As we waited, Terry junior provided me quick biographical sketches of the Razorback crew. He himself was 18, from Atkins, Arkansas, and was sending some of the money he earned in Detroit back home to his grandfather. With the money he kept, he wanted to buy a truck or a “crotch rocket”—a motorcycle. I said a truck was more practical. “A bike is cheaper on gas,” he said.
So far, he’d gotten a thousand dollars’ worth of tattoos done in Detroit; he showed me a picture on his cell phone of the tattoo he had done on his upper back. He’d also bought a TV/DVD player for his dad’s Ford F-150. He considered this an investment in the future, as he thought that he might want to buy the truck from his father. He’d started at Budd back in September or October—couldn’t recall exactly. At the moment, he was waiting on Dave to cut the nut so that, with the overhead crane, he and his dad could pull the tie-rods that ran the length of the press’s columns.
Jeremy, atop the columns to handle the hookup between rod and crane, was 20 and from Fort Smith, Arkansas. Dave, in his forties, was from Cabot, Arkansas, but now lived in Indiana. Josh, down below, was 21, looked 12, and was also from Fort Smith. The women in the plant, if there’d been any, would have considered him “cute.” He laughed the most, was the quickest to smile, and had curly hair. Terry junior and Jeremy were more withdrawn, intent to learn a craft and draw a check. All three of the kids had started rigging at 18, Terry junior told me.
“After high school?” I asked.
“None of us graduated high school,” Terry junior said. “My old man did, and Dave.” He said he had dropped out in the ninth grade.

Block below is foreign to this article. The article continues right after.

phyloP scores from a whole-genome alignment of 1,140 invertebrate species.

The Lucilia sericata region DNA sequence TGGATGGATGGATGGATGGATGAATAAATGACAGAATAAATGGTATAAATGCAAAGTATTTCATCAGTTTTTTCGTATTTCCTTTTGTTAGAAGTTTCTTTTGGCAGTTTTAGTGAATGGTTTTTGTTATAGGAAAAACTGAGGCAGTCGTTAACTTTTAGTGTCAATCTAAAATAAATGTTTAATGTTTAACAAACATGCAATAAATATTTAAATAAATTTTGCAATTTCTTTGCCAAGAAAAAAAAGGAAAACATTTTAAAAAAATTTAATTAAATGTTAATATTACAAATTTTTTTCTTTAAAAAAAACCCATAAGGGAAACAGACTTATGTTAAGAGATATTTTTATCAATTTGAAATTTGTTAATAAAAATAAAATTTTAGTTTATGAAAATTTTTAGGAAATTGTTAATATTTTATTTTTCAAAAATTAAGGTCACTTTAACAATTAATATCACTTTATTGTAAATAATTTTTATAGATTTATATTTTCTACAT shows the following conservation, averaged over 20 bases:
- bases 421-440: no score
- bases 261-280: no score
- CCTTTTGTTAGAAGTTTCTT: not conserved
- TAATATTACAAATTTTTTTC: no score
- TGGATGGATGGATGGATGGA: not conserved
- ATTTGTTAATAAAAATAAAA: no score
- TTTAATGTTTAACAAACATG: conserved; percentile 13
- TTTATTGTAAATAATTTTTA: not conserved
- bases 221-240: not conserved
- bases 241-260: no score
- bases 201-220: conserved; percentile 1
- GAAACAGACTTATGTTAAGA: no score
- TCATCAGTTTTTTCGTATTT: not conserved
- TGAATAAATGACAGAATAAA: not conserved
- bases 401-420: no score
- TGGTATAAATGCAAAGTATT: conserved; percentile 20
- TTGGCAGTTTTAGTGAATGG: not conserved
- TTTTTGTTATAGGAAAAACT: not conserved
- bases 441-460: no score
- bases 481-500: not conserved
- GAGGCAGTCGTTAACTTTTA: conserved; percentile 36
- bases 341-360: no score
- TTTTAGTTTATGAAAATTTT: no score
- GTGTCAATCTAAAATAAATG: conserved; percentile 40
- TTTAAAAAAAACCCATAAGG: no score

“Aren’t you supposed to stay in longer?” I asked.
“Supposed to, I guess, until you’re 16, or whatever.” His main concern was staying in school long enough to get his driver’s license, which somehow he secured. His youth freed him from concerns about future employment. He said his dad “knows everyone in Arkansas. If this goes south, he can always get a job in Arkansas.”
Terry senior, who stood with us near the barrel, didn’t like the weather in Detroit and wanted to go south in the literal sense. He said that it didn’t get this cold in Arkansas—down to the single digits—and that it didn’t stay this cold this long. There might be some freezing rain in Arkansas, he said, but there was nearly no snow. Terry senior had graduated from high school in 1980. When I talked to him up close, it looked as if he had more teeth missing than remaining. He was even leaner than he looked, with prominent cheekbones and a bit of gray in his beard. On his head he always wore a green hood, which looked to be the lining from a racing helmet. None of the Arkansas Boys ever wore hard hats—another of their distinctions.
“This is scrapping,” Terry senior said of the work that they were doing. I said that 9-line wasn’t getting scrapped, but had in fact been bought by Gestamp, the same Spanish auto supplier that had bought 16-line for Mexico. Terry just laughed.